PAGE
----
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The high concentration of investments in a limited number of countries highlights the need for increased attention and investment in regions like Africa, Asia, South America, and the Middle East to foster a truly global and inclusive carbon removal development landscape.

CDR Investors

Overall, 211 unique investors across investor types (including government offices) contributed to the US$1.25B total investment in CDR. The most active investors were Lowercarbon Capital, Counteract, Carbon Removal Partners, Elemental Excelerator, Grantham Foundation, Übermorgen Ventures, Toyota Ventures, and the US DOE, followed by Breakthrough Energy Ventures, Brightspark Ventures, Climate Capital, Google Ventures, Investissement Québec, MCJ Collective, Microsoft Climate Innovation Fund, Plural, Shell Ventures, and Temasek. These investors all made multiple investments in 2023. (For a more comprehensive list of investors, see the resource section at the bottom of the post.)

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The landscape is characterized by a mix of venture capitalists (VCs), corporate venture capitalists (CVCs) and strategics, growth capital providers, private equity firms, asset management entities, banks, sovereign wealth funds, and philanthropic capital. This increased diversity of investors as compared to traditional startup financing, and in particular the participation of the latter two groups, is indicative of the industry's potentially longer-term investment horizons, and the far-sighted view of the importance of seeding these companies prior to broader market recognition of their potential.

Spotlight on Durable CDR

Omitting all support services, the total invested in durable CDR suppliers was US$577M. DAC companies led the way with 25%, followed by carbon in cement/concrete companies (19%), bio-oil (17%), biochar (13%), macroalgae (9%), direct ocean removal (7%), enhanced rock weathering (3.5%), ocean alkalinity enhancement (3.5%), and BiCRS (2.3%).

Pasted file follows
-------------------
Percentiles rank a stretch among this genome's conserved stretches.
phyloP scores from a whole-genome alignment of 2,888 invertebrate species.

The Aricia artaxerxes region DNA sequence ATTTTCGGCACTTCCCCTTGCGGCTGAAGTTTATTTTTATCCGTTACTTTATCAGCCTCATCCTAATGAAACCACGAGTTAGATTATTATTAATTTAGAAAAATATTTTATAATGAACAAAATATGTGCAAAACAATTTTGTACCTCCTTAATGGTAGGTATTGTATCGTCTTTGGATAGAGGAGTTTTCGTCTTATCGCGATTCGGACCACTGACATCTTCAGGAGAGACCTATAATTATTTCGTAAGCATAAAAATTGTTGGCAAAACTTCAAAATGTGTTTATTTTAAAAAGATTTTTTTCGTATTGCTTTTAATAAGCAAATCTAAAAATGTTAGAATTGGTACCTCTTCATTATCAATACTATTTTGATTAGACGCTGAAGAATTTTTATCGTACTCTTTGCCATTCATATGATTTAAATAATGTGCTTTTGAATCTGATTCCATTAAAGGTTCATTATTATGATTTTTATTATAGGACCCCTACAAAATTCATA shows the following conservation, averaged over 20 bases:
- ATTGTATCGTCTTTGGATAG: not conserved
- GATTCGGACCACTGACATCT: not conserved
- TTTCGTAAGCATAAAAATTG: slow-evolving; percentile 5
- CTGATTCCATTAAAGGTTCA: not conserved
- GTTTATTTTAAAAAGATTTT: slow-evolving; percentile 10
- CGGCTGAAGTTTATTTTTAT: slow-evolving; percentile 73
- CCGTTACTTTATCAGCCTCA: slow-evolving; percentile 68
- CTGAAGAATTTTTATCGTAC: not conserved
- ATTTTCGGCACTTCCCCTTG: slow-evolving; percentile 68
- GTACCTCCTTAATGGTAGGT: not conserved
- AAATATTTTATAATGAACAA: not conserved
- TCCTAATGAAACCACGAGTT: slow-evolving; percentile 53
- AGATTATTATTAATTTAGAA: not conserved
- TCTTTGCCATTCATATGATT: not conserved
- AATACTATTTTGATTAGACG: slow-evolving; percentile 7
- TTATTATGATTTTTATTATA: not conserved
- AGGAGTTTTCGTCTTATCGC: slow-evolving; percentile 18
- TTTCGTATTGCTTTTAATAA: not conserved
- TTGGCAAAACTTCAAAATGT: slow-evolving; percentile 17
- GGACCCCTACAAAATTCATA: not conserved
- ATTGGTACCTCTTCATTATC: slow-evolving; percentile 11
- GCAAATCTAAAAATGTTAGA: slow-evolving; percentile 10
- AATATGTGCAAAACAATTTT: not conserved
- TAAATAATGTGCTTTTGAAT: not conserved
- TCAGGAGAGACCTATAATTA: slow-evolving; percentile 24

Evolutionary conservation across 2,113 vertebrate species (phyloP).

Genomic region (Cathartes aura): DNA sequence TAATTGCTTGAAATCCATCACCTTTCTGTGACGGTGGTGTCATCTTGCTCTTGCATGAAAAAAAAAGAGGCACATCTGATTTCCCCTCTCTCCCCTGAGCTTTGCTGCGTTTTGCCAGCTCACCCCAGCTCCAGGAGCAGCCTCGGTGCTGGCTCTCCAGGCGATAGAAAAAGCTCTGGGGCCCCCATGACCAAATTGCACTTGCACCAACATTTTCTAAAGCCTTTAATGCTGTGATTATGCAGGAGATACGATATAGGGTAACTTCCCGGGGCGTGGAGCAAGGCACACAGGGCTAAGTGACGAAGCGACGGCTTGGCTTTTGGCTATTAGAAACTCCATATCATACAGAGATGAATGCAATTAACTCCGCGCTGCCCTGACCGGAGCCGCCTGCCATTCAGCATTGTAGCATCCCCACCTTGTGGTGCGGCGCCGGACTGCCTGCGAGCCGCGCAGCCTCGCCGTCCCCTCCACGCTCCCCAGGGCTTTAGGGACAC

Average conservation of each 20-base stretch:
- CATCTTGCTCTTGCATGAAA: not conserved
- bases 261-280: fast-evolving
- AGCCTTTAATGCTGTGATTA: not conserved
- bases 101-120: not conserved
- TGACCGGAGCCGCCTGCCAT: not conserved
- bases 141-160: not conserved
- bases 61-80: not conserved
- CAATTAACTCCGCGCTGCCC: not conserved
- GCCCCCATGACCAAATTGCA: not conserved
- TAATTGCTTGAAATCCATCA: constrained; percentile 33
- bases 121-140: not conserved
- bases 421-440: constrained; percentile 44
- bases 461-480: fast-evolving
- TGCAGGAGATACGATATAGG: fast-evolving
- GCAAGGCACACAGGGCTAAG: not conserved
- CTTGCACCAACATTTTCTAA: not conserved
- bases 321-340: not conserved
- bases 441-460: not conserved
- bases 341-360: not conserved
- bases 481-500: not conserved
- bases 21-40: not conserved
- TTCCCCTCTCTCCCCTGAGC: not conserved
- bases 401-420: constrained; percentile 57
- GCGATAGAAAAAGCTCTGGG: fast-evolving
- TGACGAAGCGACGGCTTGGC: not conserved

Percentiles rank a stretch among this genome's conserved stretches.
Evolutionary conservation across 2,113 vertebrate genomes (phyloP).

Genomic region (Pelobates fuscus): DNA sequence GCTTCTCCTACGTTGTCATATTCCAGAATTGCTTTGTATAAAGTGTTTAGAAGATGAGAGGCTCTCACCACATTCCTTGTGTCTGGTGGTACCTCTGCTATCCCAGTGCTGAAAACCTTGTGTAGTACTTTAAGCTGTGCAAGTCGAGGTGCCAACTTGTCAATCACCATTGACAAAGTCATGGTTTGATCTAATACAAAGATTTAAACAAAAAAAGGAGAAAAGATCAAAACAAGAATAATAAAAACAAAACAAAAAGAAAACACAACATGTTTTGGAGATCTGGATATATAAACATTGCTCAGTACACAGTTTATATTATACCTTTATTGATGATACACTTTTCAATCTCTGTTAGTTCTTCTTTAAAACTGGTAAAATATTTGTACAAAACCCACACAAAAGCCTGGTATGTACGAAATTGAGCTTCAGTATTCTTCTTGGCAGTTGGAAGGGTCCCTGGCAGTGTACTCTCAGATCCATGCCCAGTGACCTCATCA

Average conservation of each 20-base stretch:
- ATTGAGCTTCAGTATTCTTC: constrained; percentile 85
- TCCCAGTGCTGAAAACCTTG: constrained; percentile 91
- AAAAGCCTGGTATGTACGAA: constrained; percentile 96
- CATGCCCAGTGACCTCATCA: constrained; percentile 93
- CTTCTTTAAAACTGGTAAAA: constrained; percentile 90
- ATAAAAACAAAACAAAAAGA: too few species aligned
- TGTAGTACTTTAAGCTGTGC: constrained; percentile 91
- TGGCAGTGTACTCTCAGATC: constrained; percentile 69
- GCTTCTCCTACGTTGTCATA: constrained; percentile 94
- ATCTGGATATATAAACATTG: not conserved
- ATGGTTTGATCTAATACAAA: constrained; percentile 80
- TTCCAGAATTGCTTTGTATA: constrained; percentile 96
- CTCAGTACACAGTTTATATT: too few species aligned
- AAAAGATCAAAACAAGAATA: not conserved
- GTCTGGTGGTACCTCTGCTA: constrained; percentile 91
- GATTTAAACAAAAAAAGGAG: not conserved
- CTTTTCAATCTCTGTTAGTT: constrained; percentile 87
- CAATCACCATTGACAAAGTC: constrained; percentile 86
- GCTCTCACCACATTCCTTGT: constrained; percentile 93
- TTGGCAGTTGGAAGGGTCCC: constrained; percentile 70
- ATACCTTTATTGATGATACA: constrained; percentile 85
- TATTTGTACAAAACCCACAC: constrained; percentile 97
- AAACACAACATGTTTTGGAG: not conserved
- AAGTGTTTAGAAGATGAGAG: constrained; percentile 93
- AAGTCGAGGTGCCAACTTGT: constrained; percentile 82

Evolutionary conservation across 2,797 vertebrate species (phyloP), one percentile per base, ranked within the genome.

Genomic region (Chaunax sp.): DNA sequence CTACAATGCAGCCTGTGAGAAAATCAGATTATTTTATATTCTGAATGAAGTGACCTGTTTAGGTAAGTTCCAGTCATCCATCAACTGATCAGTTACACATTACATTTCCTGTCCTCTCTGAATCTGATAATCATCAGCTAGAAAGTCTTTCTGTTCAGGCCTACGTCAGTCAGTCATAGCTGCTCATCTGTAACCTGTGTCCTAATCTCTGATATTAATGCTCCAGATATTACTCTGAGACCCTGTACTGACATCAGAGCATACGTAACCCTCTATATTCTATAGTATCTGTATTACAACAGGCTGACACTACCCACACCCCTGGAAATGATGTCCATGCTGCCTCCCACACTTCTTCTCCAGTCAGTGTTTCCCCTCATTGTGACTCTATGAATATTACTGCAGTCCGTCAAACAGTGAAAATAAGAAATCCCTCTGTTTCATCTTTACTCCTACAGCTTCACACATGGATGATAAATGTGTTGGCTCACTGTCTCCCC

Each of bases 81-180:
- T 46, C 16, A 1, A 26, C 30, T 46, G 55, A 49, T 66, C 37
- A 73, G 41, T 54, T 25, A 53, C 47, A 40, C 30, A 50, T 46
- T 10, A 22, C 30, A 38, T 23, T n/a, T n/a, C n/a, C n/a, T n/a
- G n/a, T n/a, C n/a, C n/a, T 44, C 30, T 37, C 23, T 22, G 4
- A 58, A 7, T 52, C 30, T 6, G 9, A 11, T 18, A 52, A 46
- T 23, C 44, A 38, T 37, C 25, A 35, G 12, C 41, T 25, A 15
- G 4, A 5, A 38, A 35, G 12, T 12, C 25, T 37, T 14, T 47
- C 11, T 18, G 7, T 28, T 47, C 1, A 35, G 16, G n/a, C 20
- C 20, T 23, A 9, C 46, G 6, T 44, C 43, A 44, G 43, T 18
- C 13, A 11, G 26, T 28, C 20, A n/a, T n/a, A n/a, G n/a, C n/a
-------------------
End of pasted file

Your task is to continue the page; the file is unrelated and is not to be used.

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The distribution of investments across various carbon removal technologies and stages of development in 2023 demonstrates the variety of pathways to durable CDR. Very noteworthy is that while durable CDR represents a small fraction of the total CDR market, it significantly over-indexes on investment activity, representing 41% of total CDR investment (including support service providers) and 68% of CDR solution suppliers.


To assemble this summary, we relied on publicly available sources such as deals presented in newsletters such as CTVC, Carbon Removal Updates, Carbon Business Council, and Carbon 180, press releases, social media posts, and searches. We excluded M&A activities such as Occidental Petroleum's $1.1B acquisition of Carbon Engineering and BlackRock’s $550M JV investment in 1PointFive, and converted all investment amounts to US$ using the exchange rates on Dec 24, 2023 with rounding to the nearest ten thousand dollars.

It is crucial to acknowledge that the data might not capture the entirety of fundraising deals in the carbon removal sector for the entire year of 2023. Variations in reporting practices and the dynamic nature of financial activities could contribute to potential gaps in the dataset. If you are aware of any financings that occurred in the sector that you believe we may have missed, we encourage you to reach out to us at team@cdr.fyi.